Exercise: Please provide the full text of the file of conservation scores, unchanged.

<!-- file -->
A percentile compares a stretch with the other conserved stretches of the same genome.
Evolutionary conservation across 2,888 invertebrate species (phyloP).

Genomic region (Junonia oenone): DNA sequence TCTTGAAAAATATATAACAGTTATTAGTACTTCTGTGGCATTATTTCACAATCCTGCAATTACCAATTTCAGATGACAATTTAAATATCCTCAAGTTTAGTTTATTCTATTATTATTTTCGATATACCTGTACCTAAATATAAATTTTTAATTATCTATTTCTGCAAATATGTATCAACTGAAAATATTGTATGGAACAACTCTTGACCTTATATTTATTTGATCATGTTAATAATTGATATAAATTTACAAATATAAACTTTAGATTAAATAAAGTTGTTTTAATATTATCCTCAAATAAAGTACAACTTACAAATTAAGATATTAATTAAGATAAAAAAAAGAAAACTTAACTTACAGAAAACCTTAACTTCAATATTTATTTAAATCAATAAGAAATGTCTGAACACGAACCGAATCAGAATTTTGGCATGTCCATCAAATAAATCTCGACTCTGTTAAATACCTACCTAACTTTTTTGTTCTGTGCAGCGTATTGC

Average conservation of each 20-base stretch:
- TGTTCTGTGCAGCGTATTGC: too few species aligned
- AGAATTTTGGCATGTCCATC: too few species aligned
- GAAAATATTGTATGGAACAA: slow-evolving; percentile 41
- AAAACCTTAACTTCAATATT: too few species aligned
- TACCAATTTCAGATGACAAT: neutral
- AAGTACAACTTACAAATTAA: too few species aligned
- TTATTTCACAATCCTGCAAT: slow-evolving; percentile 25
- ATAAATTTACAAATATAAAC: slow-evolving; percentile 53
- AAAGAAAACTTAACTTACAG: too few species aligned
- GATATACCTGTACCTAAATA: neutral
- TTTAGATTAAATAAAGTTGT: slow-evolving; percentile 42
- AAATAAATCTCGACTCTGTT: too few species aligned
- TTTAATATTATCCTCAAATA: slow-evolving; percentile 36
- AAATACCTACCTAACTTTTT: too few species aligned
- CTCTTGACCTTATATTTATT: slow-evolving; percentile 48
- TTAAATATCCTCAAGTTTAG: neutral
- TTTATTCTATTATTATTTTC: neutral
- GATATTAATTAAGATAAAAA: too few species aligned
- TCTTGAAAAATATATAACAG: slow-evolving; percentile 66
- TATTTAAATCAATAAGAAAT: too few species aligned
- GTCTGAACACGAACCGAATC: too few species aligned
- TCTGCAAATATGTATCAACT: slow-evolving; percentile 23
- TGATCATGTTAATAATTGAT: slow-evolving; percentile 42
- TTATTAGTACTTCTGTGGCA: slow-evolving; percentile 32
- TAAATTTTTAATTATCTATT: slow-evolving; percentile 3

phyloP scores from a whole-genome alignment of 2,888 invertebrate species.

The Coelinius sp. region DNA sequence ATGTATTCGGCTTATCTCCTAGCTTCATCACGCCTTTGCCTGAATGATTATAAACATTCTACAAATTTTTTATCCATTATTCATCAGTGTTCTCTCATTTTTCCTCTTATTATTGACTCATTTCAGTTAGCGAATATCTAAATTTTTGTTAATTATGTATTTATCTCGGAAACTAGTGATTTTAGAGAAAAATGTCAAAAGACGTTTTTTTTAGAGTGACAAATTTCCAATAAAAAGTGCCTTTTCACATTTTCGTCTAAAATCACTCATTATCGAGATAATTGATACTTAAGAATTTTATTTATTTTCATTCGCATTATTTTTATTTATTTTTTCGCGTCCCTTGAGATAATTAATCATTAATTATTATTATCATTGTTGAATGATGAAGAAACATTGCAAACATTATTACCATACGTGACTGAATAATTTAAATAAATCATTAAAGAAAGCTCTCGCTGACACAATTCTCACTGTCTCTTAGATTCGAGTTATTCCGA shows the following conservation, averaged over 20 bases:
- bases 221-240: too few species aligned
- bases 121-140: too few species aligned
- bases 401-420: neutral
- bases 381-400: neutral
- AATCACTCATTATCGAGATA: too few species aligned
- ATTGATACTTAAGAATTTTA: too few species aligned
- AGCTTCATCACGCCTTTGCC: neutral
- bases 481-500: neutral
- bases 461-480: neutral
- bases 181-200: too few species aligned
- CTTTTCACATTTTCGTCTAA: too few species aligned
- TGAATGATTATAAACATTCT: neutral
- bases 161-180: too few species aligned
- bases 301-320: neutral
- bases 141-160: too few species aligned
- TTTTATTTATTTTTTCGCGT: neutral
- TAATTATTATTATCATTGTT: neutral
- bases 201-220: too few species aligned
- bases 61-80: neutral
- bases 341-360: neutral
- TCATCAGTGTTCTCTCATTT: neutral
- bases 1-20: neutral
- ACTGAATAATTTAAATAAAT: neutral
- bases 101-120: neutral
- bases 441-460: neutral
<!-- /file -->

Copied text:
A percentile compares a stretch with the other conserved stretches of the same genome.
Evolutionary conservation across 2,888 invertebrate species (phyloP).

Genomic region (Junonia oenone): DNA sequence TCTTGAAAAATATATAACAGTTATTAGTACTTCTGTGGCATTATTTCACAATCCTGCAATTACCAATTTCAGATGACAATTTAAATATCCTCAAGTTTAGTTTATTCTATTATTATTTTCGATATACCTGTACCTAAATATAAATTTTTAATTATCTATTTCTGCAAATATGTATCAACTGAAAATATTGTATGGAACAACTCTTGACCTTATATTTATTTGATCATGTTAATAATTGATATAAATTTACAAATATAAACTTTAGATTAAATAAAGTTGTTTTAATATTATCCTCAAATAAAGTACAACTTACAAATTAAGATATTAATTAAGATAAAAAAAAGAAAACTTAACTTACAGAAAACCTTAACTTCAATATTTATTTAAATCAATAAGAAATGTCTGAACACGAACCGAATCAGAATTTTGGCATGTCCATCAAATAAATCTCGACTCTGTTAAATACCTACCTAACTTTTTTGTTCTGTGCAGCGTATTGC

Average conservation of each 20-base stretch:
- TGTTCTGTGCAGCGTATTGC: too few species aligned
- AGAATTTTGGCATGTCCATC: too few species aligned
- GAAAATATTGTATGGAACAA: slow-evolving; percentile 41
- AAAACCTTAACTTCAATATT: too few species aligned
- TACCAATTTCAGATGACAAT: neutral
- AAGTACAACTTACAAATTAA: too few species aligned
- TTATTTCACAATCCTGCAAT: slow-evolving; percentile 25
- ATAAATTTACAAATATAAAC: slow-evolving; percentile 53
- AAAGAAAACTTAACTTACAG: too few species aligned
- GATATACCTGTACCTAAATA: neutral
- TTTAGATTAAATAAAGTTGT: slow-evolving; percentile 42
- AAATAAATCTCGACTCTGTT: too few species aligned
- TTTAATATTATCCTCAAATA: slow-evolving; percentile 36
- AAATACCTACCTAACTTTTT: too few species aligned
- CTCTTGACCTTATATTTATT: slow-evolving; percentile 48
- TTAAATATCCTCAAGTTTAG: neutral
- TTTATTCTATTATTATTTTC: neutral
- GATATTAATTAAGATAAAAA: too few species aligned
- TCTTGAAAAATATATAACAG: slow-evolving; percentile 66
- TATTTAAATCAATAAGAAAT: too few species aligned
- GTCTGAACACGAACCGAATC: too few species aligned
- TCTGCAAATATGTATCAACT: slow-evolving; percentile 23
- TGATCATGTTAATAATTGAT: slow-evolving; percentile 42
- TTATTAGTACTTCTGTGGCA: slow-evolving; percentile 32
- TAAATTTTTAATTATCTATT: slow-evolving; percentile 3

phyloP scores from a whole-genome alignment of 2,888 invertebrate species.

The Coelinius sp. region DNA sequence ATGTATTCGGCTTATCTCCTAGCTTCATCACGCCTTTGCCTGAATGATTATAAACATTCTACAAATTTTTTATCCATTATTCATCAGTGTTCTCTCATTTTTCCTCTTATTATTGACTCATTTCAGTTAGCGAATATCTAAATTTTTGTTAATTATGTATTTATCTCGGAAACTAGTGATTTTAGAGAAAAATGTCAAAAGACGTTTTTTTTAGAGTGACAAATTTCCAATAAAAAGTGCCTTTTCACATTTTCGTCTAAAATCACTCATTATCGAGATAATTGATACTTAAGAATTTTATTTATTTTCATTCGCATTATTTTTATTTATTTTTTCGCGTCCCTTGAGATAATTAATCATTAATTATTATTATCATTGTTGAATGATGAAGAAACATTGCAAACATTATTACCATACGTGACTGAATAATTTAAATAAATCATTAAAGAAAGCTCTCGCTGACACAATTCTCACTGTCTCTTAGATTCGAGTTATTCCGA shows the following conservation, averaged over 20 bases:
- bases 221-240: too few species aligned
- bases 121-140: too few species aligned
- bases 401-420: neutral
- bases 381-400: neutral
- AATCACTCATTATCGAGATA: too few species aligned
- ATTGATACTTAAGAATTTTA: too few species aligned
- AGCTTCATCACGCCTTTGCC: neutral
- bases 481-500: neutral
- bases 461-480: neutral
- bases 181-200: too few species aligned
- CTTTTCACATTTTCGTCTAA: too few species aligned
- TGAATGATTATAAACATTCT: neutral
- bases 161-180: too few species aligned
- bases 301-320: neutral
- bases 141-160: too few species aligned
- TTTTATTTATTTTTTCGCGT: neutral
- TAATTATTATTATCATTGTT: neutral
- bases 201-220: too few species aligned
- bases 61-80: neutral
- bases 341-360: neutral
- TCATCAGTGTTCTCTCATTT: neutral
- bases 1-20: neutral
- ACTGAATAATTTAAATAAAT: neutral
- bases 101-120: neutral
- bases 441-460: neutral